Android and openness is something we talk about all the time, but the recent developments in the industry point towards inherent flaws with this very premise. Be it from bloggers, political institutions or corporations, Android is seemingly not open enough. The “War on Openness” is ironically becoming an open war, where many players are increasing their stakes and scope to try and land a bigger hold - or at the very least, restrict Google’s - on what is the world’s...
Google Chromecast Rootable Once Again!
Over the six months, the Google Chromecast has gained a considerable amount of official functionality. Ever since its SDK was released, there has been a flood of applications for Google’s wallet-friendly media streamer have become available. But despite the official added functionality, there was still a divide between what official users could do and what users with root access were able to do.
Acquiring root at first was surprisingly easy–leading some to believe that this was intentional on Google’s part. Unfortunately, however, it was not long before the security vulnerability was closed and acquiring root access was no longer possible on updated units. And making matters worse, the first time you connect the device to the Internet, it will attempt to update itself to the latest firmware. Fast forward to now, and users still had no way of acquiring root access on updated devices.
Luckily, this didn’t stop developers from trying. Team-Eureka, GTVHacker, and failOverflow have just announced that they jointly discovered and exploited a new vulnerability in the Chromecast that allows the current software build (17977) to be rooted. This means that if you have an updated device that you were never able to root before it installed the latest update, you are now able to get in on all the root-only fun.
Now before we all jump for joy, there are a few things to keep in mind. For starters, you need some hardware in order to use this method. You need to own either a Teensy 2 or Teensy2++ hardware device. You also need the loader app to program the device. You also need a flash drive, which all of us already have, a powered USB OTG cable, and about 5 minutes of time. Now some of you may be a bit miffed at needing hardware in order to root the device, but let’s look at it this way: The price of a Chromecast plus a Teensy unit is still cheaper than most Roku boxes.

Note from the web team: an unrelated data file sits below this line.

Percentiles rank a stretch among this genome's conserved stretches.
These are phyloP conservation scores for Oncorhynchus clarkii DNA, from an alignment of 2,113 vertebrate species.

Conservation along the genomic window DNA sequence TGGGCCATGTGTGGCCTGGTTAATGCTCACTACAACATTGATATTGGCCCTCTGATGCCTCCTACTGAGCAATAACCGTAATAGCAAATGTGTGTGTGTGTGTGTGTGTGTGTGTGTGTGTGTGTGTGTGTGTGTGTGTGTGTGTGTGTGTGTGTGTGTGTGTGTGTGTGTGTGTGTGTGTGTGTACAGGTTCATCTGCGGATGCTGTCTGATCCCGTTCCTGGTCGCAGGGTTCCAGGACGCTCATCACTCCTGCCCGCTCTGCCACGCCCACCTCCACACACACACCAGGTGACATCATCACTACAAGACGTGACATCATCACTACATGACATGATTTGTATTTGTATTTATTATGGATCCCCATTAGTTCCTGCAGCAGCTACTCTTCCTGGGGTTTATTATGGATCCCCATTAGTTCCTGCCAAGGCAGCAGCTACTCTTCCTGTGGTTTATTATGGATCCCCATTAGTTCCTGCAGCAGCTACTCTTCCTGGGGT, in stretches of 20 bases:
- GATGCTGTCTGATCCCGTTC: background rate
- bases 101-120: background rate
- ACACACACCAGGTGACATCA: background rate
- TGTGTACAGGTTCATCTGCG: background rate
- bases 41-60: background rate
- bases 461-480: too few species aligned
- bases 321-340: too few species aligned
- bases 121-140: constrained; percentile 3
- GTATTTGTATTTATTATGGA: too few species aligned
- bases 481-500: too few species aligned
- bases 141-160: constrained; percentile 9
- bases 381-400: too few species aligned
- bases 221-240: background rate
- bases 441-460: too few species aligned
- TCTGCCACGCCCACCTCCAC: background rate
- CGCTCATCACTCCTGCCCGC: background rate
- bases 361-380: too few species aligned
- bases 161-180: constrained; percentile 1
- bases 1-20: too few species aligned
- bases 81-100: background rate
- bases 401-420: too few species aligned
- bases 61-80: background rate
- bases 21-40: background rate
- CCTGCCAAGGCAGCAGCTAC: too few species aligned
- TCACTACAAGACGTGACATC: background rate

If you have all of the above requirements and you want to get rooted, you now can. Make your way over to the HubCap Root Exploit thread to get started.
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Smartphone cameras have advanced so tremendously over the past few years that they have almost completely replaced point and shoot digital cameras for the most of us. Furthermore, since our smartphones are always with us, the majority of us end up taking tons of photos throughout the lifespan of our devices. But what happens to all the old photos you take? Do you store them on an external hard-drive or keep them backed up to an online cloud service like Flickr? Let us know what your favorite way of storing old photos is and why.
Before the release of Android 5.0 Lollipop, the Holo Design guidelines served as the official reference for Android design, right from IceCream Sandwich to KitKat. However, updates to the guidelines were few and far between, leading to a lack of synchronization between Android design and current UI/UX trends. Google seems to have learned from their mistake the last time around, and earlier this week, a significant update was released for the Material Design guidelines, marking the second revision in less...